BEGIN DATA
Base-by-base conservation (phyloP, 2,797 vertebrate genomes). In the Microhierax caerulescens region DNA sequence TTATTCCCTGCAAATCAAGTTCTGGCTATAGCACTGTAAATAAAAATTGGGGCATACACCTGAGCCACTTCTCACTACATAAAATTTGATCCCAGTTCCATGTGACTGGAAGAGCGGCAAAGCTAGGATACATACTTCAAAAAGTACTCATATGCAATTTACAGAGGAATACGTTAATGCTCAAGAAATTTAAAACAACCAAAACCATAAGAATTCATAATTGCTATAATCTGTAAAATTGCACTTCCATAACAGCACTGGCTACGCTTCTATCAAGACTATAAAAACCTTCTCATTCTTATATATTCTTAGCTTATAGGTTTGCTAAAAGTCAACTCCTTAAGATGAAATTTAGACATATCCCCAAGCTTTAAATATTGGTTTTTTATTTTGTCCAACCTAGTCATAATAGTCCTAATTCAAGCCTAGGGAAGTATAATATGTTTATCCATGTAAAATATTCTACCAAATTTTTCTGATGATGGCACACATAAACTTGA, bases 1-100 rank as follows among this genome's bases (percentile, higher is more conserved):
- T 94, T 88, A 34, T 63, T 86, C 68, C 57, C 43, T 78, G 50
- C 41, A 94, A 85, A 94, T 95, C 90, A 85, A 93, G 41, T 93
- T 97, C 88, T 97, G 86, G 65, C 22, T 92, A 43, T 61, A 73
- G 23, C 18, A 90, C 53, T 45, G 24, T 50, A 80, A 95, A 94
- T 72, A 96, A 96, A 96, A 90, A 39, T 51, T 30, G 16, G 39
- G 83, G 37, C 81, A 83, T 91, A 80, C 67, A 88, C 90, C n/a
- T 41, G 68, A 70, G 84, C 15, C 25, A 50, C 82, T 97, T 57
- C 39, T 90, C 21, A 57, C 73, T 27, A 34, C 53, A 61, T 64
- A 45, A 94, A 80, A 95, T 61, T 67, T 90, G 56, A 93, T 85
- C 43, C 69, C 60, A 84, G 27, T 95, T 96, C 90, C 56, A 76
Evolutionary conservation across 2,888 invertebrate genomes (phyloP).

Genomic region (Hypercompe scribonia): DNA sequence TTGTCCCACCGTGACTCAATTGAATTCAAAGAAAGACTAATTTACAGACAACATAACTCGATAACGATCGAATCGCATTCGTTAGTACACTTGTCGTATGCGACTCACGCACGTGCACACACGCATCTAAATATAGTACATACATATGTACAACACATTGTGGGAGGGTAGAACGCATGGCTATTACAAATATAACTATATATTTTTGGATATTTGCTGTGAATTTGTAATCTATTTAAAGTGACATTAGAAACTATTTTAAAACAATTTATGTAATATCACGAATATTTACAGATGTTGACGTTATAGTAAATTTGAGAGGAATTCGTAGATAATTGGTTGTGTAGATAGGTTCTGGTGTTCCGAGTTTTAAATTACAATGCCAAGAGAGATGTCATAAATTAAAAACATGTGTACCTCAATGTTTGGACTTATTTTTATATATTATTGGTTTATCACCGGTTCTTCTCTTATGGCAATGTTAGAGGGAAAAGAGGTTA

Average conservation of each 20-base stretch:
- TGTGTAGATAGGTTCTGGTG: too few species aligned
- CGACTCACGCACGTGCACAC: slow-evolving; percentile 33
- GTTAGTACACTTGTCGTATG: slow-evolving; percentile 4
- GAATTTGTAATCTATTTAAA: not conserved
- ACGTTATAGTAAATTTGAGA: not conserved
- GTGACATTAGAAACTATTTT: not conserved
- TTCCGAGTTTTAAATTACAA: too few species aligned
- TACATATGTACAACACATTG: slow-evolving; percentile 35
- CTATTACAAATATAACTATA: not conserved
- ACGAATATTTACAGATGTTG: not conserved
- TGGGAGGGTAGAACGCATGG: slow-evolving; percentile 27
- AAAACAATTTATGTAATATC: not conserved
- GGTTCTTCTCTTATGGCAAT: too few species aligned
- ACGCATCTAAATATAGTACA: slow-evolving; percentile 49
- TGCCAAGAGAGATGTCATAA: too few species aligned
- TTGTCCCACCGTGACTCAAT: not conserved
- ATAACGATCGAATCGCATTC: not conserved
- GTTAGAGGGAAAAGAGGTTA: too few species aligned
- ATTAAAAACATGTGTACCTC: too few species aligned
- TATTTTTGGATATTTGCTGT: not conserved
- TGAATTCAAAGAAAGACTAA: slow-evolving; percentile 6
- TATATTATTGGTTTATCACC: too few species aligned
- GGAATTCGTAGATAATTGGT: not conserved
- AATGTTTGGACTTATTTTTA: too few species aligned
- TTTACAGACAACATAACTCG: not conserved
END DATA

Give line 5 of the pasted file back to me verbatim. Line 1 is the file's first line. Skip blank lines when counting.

- G 23, C 18, A 90, C 53, T 45, G 24, T 50, A 80, A 95, A 94